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Vitamin E may help prevent cataracts.

Vitamin E May Help Prevent Cataracts

LA GRANGE, ILLINOIS: The statistics on cataracts are staggering. Among Americans age 60 to 75,20 percent have visually disabling cataracts. The cost of treating cataracts is soaring, too. Individuals are spending about $3.5 billion a year in cataract removal. Cataracts are the third leading cause of blindness, afflicting 400,000 people annually.

Faced with these numbers and the aging of our population, researchers are stepping up efforts to prevent cataracts or at least delay their onset.

Recent studies suggest that the risk of developing cataracts may be reduced by daily intake of vitamin E.

Two Canadian researchers report that vitamin E - in its role as an antioxidant - may help to prevent cataract formation.

Dr. James Robertson of the University of Western Canada compared the intake of antioxidant vitamins by 175 cataract patients and a like number of cataract-free individuals.

He found that the cataract-free group took significantly more vitamin E than the cataract patients and that individuals who took vitamin E supplements experienced a 56 percent decrease in cataract risk.

Robertson's colleague, Dr. John Trevithick, found that the addition of high levels of vitamin E to the diets of diabetic rats (who are especially prone to develop cataracts) reduced the leakage of lens protein into the fluids surrounding the eye, one of the indications of cataract formation.

What Causes Cataracts?

The function of the lens is to focus rays of light on the retina. In order for the process to produce a sharp image, the lens must be transparent. When a cataract, which is a clouded region in the lens of the eye, is present, light is scattered and vision becomes blurred. For at least half the population over age 65, cataracts are a problem.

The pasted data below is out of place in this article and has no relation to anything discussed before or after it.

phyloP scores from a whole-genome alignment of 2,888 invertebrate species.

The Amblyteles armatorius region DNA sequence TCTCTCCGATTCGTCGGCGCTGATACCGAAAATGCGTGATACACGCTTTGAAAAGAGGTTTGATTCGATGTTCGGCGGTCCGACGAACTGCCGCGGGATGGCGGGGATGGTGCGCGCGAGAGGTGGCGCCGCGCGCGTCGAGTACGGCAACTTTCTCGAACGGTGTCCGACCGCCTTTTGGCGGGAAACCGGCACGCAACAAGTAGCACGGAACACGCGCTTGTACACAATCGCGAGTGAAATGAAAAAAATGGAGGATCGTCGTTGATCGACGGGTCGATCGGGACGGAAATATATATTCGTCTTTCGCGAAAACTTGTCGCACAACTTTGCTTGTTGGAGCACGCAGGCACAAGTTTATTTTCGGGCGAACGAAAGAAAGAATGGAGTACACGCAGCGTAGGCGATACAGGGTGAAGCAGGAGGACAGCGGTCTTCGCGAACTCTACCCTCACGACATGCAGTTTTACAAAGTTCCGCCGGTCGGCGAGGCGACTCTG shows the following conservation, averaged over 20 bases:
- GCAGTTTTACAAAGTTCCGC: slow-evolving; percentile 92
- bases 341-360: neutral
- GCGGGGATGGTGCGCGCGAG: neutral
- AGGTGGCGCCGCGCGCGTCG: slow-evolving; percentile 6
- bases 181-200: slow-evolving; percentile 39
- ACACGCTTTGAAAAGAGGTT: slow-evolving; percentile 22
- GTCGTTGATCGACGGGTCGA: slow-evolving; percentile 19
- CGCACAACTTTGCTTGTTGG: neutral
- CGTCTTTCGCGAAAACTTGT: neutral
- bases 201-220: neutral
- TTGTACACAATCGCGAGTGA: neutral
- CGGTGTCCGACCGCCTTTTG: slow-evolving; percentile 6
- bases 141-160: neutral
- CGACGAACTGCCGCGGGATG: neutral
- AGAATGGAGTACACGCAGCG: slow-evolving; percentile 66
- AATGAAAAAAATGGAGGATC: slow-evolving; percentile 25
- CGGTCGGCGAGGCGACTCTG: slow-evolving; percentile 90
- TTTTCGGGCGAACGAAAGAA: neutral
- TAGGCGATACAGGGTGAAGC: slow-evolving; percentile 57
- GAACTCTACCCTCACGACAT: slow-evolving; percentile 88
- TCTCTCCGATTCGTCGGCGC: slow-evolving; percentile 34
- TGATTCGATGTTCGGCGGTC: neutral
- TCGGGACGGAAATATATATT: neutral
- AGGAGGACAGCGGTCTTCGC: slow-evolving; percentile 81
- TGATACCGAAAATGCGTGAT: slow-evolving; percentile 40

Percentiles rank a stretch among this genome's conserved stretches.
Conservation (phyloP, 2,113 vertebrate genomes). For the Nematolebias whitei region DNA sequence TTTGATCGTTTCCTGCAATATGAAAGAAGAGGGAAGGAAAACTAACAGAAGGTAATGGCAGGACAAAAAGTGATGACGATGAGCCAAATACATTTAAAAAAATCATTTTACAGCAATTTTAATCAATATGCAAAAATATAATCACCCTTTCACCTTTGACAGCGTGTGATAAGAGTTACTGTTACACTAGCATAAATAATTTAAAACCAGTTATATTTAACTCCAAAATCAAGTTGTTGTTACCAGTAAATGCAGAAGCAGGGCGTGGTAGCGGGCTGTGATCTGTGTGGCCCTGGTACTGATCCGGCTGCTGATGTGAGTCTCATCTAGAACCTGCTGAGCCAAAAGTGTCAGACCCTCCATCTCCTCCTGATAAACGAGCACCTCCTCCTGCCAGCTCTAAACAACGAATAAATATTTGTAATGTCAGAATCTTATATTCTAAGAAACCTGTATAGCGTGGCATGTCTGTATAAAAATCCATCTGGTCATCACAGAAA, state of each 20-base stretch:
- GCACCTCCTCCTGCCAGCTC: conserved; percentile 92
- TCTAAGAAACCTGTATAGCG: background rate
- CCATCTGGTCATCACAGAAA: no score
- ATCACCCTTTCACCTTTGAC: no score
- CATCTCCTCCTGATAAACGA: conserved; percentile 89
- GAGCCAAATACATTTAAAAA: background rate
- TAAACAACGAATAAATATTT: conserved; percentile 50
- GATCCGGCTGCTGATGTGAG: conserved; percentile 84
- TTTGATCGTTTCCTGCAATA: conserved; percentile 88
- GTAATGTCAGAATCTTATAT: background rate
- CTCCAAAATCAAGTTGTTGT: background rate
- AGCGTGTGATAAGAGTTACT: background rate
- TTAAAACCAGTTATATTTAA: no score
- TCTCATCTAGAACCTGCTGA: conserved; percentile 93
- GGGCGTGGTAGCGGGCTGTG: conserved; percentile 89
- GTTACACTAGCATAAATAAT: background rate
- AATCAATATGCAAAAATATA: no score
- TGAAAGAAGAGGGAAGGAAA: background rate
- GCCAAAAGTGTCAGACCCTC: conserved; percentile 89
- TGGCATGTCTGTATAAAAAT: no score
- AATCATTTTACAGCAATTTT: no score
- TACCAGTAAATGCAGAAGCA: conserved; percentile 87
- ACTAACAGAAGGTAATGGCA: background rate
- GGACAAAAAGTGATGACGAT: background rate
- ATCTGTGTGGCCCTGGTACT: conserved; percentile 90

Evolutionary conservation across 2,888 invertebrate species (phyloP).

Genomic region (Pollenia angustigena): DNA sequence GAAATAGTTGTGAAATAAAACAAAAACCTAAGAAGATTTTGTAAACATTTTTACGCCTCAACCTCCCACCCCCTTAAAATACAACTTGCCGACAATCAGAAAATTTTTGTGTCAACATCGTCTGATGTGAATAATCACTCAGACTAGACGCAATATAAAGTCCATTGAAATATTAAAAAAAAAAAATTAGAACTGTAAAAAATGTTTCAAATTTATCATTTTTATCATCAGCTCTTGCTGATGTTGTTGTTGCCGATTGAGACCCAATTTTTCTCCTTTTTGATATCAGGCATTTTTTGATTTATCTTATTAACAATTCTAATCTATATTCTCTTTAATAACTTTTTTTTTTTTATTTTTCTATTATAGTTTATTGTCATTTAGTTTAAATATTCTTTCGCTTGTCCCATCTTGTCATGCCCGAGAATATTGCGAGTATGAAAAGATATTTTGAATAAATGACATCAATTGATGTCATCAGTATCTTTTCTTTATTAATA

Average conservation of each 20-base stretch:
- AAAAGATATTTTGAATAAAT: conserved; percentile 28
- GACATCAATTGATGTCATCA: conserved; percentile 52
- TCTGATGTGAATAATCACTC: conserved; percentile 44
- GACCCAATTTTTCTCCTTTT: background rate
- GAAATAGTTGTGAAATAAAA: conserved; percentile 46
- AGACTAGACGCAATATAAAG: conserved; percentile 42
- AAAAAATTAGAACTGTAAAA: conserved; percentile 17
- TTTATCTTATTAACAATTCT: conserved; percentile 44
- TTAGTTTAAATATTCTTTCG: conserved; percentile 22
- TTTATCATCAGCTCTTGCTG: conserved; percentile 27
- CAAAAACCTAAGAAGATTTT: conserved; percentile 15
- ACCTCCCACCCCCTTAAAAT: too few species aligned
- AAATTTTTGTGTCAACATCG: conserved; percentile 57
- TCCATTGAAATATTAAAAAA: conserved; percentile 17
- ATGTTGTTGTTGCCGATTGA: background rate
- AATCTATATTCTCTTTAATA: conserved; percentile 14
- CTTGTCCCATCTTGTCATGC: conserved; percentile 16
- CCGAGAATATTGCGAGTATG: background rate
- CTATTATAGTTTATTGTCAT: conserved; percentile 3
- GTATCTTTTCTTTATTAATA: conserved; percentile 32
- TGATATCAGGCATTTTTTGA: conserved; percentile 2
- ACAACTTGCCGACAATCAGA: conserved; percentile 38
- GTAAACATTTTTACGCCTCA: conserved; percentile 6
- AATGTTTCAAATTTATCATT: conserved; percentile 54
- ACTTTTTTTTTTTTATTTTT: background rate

There are several causes and forms of cataracts. The most common form is senile cataract, often the result of oxidative damage caused by free radicals.

Exposure to radiation ranging from X-rays to ultraviolet radiation from the sun causes formation of highly reactive chemical fragments in the eye. These fragments are called free radicals.

Free radicals attack the structural proteins, enzymes, and membranes in the cell of the eye's lens. The body's natural defenses against this free radical attact are antioxidants and enzymes. Over time, these defenses become vulnerable and oxidative damage accumulates. Accumulated oxidative damage is thought to be one of the prime causes of cataracts in older people.

Vitamin E in Cataract Prevention

Vitamin E is the major fat-soluble antioxidant that protects cells against free radical/oxidative damage.

Dr. G. Edwin Bunce and Dr. John Hess of Virginia Polytechnic Institute report in Nutrition Today (11/88) that "the presence of liberal quantities of vitamin E can diminish oxidative damage" in the lens.

Bunce and Hess subscribe to the view that chronic levels of oxidative damage in cellular membranes generally can be "ameliorated by supplementation with vitamin E."

Even though most cataracts occur later in life, Bunce and Hess say there is little doubt that oxidation, "especially at the lens cell membrane, is an early event in the genesis of most senile cataracts."

While no one contends that cataracts in the elderly can always be prevented, researchers believe that oxidative damage can be controlled by habits adopted earlier in life.

For some, this may mean the use of ultraviolet-absorbing sunglasses and wearing a brimmed hat. Others believe in the benefits of vitamin supplementation. Bunce and Hess suggest that since cataracts "require years of maturation," a moderate supplement of vitamin E - up to 400 International Units daily - may delay the onset and slow the advance of them."
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Publication:Nutrition Health Review
Date:Jun 22, 1989
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